Spent this weekend touring in the Entiat Range. This zone is a Central Washingtonian slice of heaven. Far enough from the city to keep the West side urbanites away. Yet close enough to home for a quick overnight winter wilderness experience. The approach starts pretty low, so this sweet slice of remoteness requires motorized assistance. Thursday night, I got a call from a friend with a sled. He had a relaxing plan for an alpine overnighter. I accepted the invite, and we started out well before sunrise on Saturday.
PNW Conditions Sidenote We had an epic February in the PNW. Eighty inches at my house. Close to 30 inches down in town. I skied a lot of days... most were in powder. All of the low hanging fruit was in play. From town, there were artistic lines visible all over the foothills. My backyard skied better than ever. It stayed good for the entire month. March has been a completely different story. Temps averaged 15 degrees above normal for the entire month. It went from Winter to Spring in a matter of 72 hours... and it has stayed that way.... 75 and sunny in the valley today. The Snowpack is still pretty plump up high, but the low elevation snowpack has completely vanished. All of my days in March were spent harvesting corn... all good, but I guess it depends on how you look at it... typically we get about 40 to 50 inches in March. I feel like we got robbed of a few powder days in exchange for early corn.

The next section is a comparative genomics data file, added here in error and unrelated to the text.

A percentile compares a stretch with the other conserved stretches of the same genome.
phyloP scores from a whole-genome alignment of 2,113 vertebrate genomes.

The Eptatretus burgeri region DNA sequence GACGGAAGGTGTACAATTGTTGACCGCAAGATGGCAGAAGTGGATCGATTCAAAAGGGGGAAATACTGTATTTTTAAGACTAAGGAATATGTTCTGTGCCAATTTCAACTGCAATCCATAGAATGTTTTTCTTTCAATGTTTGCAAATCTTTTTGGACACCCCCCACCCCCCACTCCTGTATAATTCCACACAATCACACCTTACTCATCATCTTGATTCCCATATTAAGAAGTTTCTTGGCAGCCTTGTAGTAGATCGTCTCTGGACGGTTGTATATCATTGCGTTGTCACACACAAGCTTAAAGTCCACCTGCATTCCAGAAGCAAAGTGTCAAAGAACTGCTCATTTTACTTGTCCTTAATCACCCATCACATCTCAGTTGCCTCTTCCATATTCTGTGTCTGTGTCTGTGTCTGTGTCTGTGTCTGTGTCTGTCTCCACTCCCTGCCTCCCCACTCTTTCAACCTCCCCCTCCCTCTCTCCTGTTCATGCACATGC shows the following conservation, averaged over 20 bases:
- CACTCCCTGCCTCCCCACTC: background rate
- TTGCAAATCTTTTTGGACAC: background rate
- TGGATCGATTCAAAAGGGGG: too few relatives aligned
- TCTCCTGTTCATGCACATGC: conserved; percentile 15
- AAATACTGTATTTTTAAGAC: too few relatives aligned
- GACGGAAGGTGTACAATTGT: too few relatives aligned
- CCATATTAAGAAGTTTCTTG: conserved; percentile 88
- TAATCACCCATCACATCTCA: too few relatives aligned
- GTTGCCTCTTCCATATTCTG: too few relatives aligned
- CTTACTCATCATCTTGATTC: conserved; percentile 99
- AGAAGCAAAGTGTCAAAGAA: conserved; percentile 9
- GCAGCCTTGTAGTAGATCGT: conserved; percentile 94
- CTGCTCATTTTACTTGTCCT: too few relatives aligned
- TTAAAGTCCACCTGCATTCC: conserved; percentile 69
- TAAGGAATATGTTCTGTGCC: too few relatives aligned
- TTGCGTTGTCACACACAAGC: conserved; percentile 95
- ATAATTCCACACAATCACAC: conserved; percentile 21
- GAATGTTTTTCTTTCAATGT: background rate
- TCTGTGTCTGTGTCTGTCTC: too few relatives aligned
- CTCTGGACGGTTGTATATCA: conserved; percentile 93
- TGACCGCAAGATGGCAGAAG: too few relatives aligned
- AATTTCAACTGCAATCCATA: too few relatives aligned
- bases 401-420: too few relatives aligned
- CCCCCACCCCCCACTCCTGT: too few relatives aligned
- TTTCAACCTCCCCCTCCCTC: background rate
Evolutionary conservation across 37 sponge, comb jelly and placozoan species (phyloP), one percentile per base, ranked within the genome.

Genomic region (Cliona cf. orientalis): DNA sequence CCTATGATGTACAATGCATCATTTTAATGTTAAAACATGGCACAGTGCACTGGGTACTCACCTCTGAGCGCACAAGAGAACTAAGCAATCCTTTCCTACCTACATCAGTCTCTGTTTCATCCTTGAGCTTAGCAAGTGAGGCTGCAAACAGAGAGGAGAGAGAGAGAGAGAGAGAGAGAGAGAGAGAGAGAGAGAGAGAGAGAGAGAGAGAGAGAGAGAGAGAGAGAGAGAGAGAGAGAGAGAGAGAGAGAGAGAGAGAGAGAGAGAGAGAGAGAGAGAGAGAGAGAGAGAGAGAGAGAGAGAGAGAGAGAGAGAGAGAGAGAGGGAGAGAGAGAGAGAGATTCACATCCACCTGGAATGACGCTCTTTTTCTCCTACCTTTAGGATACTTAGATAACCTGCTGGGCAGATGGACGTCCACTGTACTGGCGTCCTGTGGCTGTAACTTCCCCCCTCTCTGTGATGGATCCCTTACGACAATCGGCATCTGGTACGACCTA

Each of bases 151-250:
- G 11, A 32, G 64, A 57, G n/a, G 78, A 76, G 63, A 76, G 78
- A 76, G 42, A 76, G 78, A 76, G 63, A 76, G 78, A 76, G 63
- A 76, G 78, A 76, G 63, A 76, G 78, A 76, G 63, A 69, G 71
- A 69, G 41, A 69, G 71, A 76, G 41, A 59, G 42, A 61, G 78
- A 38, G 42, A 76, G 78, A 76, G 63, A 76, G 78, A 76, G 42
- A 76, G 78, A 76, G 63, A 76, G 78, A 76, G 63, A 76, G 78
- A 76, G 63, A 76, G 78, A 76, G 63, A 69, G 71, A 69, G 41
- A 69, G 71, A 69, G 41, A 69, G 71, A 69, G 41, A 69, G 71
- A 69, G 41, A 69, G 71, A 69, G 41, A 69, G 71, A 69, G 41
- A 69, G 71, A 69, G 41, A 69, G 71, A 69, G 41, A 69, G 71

The Entiat snow-park is about an hour from Wenatchee. The road goes West for 35 miles to the Eastern edge of the Glacier Peak Wilderness. The county stops plowing at mile 25. The remainder of the road is groomed for SnoMos. We started at 1.8k at the end of the plowed road. Six miles of flat cruising, then about 15 miles ascending. The forest road was recently groomed, so the sled ascent only took about an hour. We parked at 6.5k, skinned about 5 miles and set camp at about 7.1k. Saturday afternoon was quite warm… Sunday morning was quite cold. From camp we skied several North and West facing lines on Crow Hill (7.4k). The snow was good down to about 6k, so we were able to make enjoyable laps that consisted of some pretty good vert. 7.5k is the timberline is this region, so the terrain was pretty treeless up high and lightly treed lower down. For snow, we found a little bit of everything. Preserved powder in the shaded areas, sweet creamy corn in exposed areas, a crusty coral reef below 6k. We stayed mostly low angle as we spotted a few natural slides on steeper slopes on the walk in. It was a great weekend in the Mountains.
Wow. What an awesome trip. There is so much terrain, how do you choose?
There is tons of terrain out this way, but we were pretty lazy. We basically took the low hanging fruit. Each of us was carrying about 40lbs. It goes without saying that ascending as well as descending with that kind of load can be cumbersome. The strategy was to find a safe spot to drop the overnight gear, and stay pretty close to the tent. Both of us had been here before, so we had some familiarity with the terrain. We lucked out in finding good snow within a 30 minute walk from camp.